Friends, your pledge matters! It tells Savita, and thousands like her, that her untimely (and unjust) exit made an impact on the world. If alive, who knows what Savita, and thousands like her, could have accomplished. Found a cure for cancer? Brokered peace deals between warring countries? Ensured a lasting supply of fresh, clean water for all? Her dying, unborn child didn't stand a chance, but she did.

Add your name today!

Thank you for your participation.

Sign the pledge today!

Tuesday, November 20, 2012

13 Signs You're Experiencing an Awakening

You are experiencing an awakening, an "inner" earthquake, if:
  • You are able to quell past conditioning, focus on the present moment, and wholeheartedly empathize with others' feelings and emotions without judgment
  • You are less self-critical, and more self aware
  • You are beginning to see the far-reaching consequences of your own thoughts, words, actions, and behaviors
  • You are consciously learning to let go of past resentments, irrational fears, erroneous beliefs, blind faiths, and memories that no longer serve you
  • You are understanding your role in the universe and beginning to explore ways to make a meaningful contribution to the world
  • You find yourself appreciating others without any expectations
  • You realize that you can't keep running away from worldly problems and that you must find workable solutions
  • You are able to acknowledge the everyday people, privileges, and freedoms that you take for granted
  • You are able to observe, absorb, and appreciate the small joys of life
  • You are beginning to confront your fears and insecurities, and are looking for ways to take charge of your life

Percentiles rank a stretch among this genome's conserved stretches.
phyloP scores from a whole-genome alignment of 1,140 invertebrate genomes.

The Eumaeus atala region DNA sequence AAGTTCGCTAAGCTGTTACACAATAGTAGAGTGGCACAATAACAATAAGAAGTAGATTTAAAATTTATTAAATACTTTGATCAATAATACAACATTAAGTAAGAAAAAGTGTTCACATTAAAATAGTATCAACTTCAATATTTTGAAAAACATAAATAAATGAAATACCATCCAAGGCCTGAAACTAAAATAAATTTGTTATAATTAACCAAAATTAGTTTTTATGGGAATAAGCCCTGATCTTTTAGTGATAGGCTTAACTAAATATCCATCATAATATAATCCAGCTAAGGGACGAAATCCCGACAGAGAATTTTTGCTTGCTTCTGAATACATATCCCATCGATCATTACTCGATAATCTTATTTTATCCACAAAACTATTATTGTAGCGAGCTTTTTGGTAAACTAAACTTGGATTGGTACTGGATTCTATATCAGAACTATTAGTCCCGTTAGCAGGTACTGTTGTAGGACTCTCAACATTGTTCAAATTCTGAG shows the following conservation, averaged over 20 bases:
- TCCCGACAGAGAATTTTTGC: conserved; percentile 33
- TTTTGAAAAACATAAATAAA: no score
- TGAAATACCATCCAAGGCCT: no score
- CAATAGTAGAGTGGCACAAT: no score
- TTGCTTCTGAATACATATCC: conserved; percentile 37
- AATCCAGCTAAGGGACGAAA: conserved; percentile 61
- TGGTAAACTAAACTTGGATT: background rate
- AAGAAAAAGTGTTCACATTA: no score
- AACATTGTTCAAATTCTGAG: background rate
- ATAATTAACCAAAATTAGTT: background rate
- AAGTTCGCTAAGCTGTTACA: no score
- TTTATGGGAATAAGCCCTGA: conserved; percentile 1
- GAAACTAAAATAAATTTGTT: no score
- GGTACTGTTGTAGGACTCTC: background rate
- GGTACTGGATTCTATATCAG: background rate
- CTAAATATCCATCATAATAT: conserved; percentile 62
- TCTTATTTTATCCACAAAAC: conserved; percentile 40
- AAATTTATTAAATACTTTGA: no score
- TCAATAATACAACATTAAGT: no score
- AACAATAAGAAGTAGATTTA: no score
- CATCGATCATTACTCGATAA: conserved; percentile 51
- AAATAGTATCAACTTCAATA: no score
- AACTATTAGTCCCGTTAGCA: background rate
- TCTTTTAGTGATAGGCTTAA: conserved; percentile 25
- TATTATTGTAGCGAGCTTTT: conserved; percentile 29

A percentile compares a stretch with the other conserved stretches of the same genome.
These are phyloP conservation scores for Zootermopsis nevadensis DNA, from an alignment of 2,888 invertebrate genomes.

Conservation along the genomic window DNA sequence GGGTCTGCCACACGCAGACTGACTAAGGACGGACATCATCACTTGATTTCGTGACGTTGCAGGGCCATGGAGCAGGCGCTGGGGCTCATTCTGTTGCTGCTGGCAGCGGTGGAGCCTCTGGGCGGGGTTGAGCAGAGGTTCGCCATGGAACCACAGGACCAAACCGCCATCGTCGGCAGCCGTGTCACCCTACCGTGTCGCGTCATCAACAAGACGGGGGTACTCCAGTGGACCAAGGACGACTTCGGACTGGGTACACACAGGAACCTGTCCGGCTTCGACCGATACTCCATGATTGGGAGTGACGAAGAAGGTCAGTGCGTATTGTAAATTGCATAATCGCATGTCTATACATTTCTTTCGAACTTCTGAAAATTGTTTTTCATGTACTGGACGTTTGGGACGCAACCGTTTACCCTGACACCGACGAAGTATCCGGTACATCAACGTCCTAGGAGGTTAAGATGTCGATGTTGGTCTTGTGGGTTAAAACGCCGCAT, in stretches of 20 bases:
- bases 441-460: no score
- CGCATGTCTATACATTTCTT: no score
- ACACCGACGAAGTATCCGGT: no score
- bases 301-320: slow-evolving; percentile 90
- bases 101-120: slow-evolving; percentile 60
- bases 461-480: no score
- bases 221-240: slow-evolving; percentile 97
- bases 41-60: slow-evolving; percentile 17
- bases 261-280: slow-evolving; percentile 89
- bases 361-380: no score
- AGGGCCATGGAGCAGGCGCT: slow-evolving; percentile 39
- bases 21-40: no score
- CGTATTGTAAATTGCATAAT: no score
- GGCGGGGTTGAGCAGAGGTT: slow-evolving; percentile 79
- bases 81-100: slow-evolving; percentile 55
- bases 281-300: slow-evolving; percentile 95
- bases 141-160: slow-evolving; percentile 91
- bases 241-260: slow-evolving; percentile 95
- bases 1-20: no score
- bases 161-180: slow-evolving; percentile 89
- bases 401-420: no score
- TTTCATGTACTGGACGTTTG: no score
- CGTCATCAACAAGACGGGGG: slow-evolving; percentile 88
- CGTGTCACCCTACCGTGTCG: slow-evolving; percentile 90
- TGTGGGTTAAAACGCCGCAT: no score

• You are becoming aware of your self-defeating and self-destructive impulses and exploring ways to control them
  •  You are curious and are opening up to new things
  •  You try not to take things personally

Monday, November 5, 2012

Do You Think You are Your Thoughts?

There's one addiction in the world to which nearly all of humankind has unconsciously surrendered -- thought! Day after day, hour after hour, moment after moment, the mind keeps churning out thoughts, like silicon wafers on an assembly line. Because we don't understand how the mind works, we have simply come to believe that we are our thoughts, causing ourselves untold mental anguish and pain. Self pity, depression, hopelessness, dissatisfaction, anger, resentment, and disconnectedness, among others, masquerade our being by hijacking our authentic self.

The Buddha provided an apt description of the mind process:

The source of thought, "Awareness" is a non-judgmental alertness to the presence of an external stimulus detected through the five portals of sight, hearing, smell, taste, and touch. "Perception" is the interpretation of the stimulus through judgment and labeling as positive or negative. Physical bodily "Sensation" is the outcome of this interpretation, and can be pleasant or unpleasant. Our in-built level of craving or loathing -- love or hate -- for the arising bodily sensation acts as a catalyst that fuels the corresponding "Emotional Reaction."

In other words, when the mind senses an object, it kicks in a default mechanism that begins processing the arising thought by labeling it sweet or tart, pleasant or unpleasant. The labeling evokes a predetermined bodily sensation that manifests itself on the physical plane in the form of sweat, shivers, chills, aches, pain, etc. Keep in mind, all of this processing occurs within a matter of microseconds. The catalysts -- craving and loathing -- aid the conscious but unfocused mind in deciding what degree of grasping to unleash. For example, if we perceive aggression as a strong trait, we hunger for more. If we perceive negotiation as a weak trait, we swiftly deny/discard it. Consequently, we either reject the arising thought with a vengeance or hold on to it for dear life. Either way, the response is a mindless engagement that holds the power to spin us into different emotional states throughout the day.